Are there any unique challenges military personnel face when adjusting (or are forced to adjust to) civilian life? If so, what are some examples?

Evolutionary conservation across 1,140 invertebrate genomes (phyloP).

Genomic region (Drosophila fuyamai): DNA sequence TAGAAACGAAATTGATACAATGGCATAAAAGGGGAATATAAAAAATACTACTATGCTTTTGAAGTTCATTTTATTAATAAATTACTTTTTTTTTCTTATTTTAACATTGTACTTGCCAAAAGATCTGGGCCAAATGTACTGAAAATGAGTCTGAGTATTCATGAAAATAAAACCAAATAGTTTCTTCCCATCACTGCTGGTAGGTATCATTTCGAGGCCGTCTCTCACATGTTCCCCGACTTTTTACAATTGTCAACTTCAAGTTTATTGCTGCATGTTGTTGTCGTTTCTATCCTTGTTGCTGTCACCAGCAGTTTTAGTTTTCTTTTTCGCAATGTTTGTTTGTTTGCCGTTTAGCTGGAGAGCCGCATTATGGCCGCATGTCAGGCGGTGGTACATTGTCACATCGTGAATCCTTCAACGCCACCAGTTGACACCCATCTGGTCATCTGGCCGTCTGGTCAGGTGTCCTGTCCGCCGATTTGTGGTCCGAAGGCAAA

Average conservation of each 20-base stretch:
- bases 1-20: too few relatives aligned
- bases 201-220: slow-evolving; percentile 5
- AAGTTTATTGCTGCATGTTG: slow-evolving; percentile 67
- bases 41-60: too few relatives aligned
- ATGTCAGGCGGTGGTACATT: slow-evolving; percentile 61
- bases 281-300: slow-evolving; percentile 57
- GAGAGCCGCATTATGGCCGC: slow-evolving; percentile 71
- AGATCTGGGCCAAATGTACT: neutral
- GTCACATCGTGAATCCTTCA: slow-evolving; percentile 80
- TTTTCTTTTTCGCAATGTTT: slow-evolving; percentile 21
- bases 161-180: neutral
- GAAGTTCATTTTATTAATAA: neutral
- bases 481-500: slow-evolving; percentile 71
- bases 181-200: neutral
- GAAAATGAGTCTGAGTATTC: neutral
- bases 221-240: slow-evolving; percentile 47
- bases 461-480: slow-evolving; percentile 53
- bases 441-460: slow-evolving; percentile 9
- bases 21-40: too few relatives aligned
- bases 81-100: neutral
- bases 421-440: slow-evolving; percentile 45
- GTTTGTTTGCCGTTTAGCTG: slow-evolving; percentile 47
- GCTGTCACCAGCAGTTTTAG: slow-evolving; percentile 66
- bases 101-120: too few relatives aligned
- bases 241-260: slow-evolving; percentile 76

Definitely, it can be extremely difficult at times to transition to civilian life from the military.You aren't able to just tell people what to do and expect results. This usually applies more to guys who were in positions of power but this is one of my biggest issues. Retail workers, doctors, and pretty much any service related job is where this shows the most. I have always been of the idea that if I am paying for a service you should render it. Not being able to timely results is annoying as can be.Cursing; we all do it and I can't say “f**k” anymore whenever I want. People tend to look down on this and I catch myself sometimes ordering food, talking to people or even kids and I just curse. The way civilians say, “Uhh” is how we use “shit” and “f*ck”. They're just filler words now.The jokes; Yeah, our senses of humor don't match up with what is expected of real people. It's a George Carlin type humor, rife with swearing and nothing is off-limits. Nothing.The independence; at first it’s awesome and we all love it but then you realize the military won't be there to pick you up anymore.People don't move for you anymore. If a sergeant or above, even a salty LCpl, walks through a crowded hallway the sea parts for you. Everyone says “Good (Morning, Afternoon, Evening), ______.” It kind of sucks when you're not godlike anymore. Now you're just a person again and no one cares.Depending on your MOS finding a job can be more or less difficult. There's a reason people say it's a good thing that in the infantry they train you for homelessness. It's a bit of an exaggeration but unless you're a cop or contractor you really have to make your resume sound like you weren't an infantryman. Of course many of the skills apply but “I shot people in the face” doesn't have many private sector opportunities.There's less stability than the military. The military may work in chaos but it's a fairly orderly beast. Paychecks are (Usually) on time, things are nice and scheduled, and unless deployed you always know roughly what's coming up soon with some detail. There's always a place to stay as well.You've got to pay for everything. There's no clothing or housing allowance, it's all up to you to get it done.There's a lot more but there's a big one: The goddamned VA. I really get the feeling sometimes that the VA has been a bigger threat to my life than the Taliban ever hoped to be. It's the most unecessarily evil necessary evil organization I've ever worked and I've worked with a lot.VA:“Well we looked at your medical record and there's no evidence of flat feet when you signed up but there is later on in your record and physicals”Me:“So it's service connected then, right? Makes sense.”VA: “Yeah, no not service connected.”Me: “Do you people even read your own policies and guidelines or do you assign things at random? It doesn't take the world’s greatest detective to connect those dots.”This happened, seriously. They've improved a little bit under Obama and they've tightened up a little more since then but the VA is the bane of my existence. It combines all the things I don't like about civilians or civilian life into one place.Individually I'd say they run the range from angelic miracle workers to people so lazy, incompetent, and stupid that you wouldn't trust them to babysit an imaginary friend. The miracle workers aren't seen very often though.As a whole the claims and medical side needs to be straightened up and cleaned out.Tossing pills at the depressed and suicidal is not a solution.Lying about the number of appointment slots.Ignoring pleas of help from those in need, which included myself even.Many staff members that like the inflated paychecks they receive but not doing the work.Always saying, “well that's just the policy” and not seeing that you are, in fact, a fellow human and policy shouldn't matter.Being under criminal investigation for shortchanging claims.These people should be under investigation for manslaughter or murder in some cases though. Not even malpractice, I mean straight up start charging people and administrators with manslaughter. The quality of care in the VA will make other nations jealous of the US at that point.http://wncn.com/2017/03/06/veter...Man commits suicide at Phoenix VAThe suicide in Durham went unnoticed for several days. They claim they swept the parking lot everyday multiple times, a lie obviously. The man clearly needed help and cooperation from the VA, his blood is on their hands. All he wanted was for his claim to be handled and they killed him for it. He died because of them, there's no way to spin it.This isn't 1945 where there's sixteen million returning vets at the same time and it's all done by paper. There is NO reason for anything they do to take as long as it does now. Electricity and data move at nearly the speed of light, their timelines are skewed and artificially changed by themselves.Delay, deny, and hope you die. That is the real policy of the VA. This isn't to say there aren't good ones or that people are joining the VA because they're sadists, most probably do start out as idealistic and it goes away.But… if your idealism goes away in that line of work then find a different job.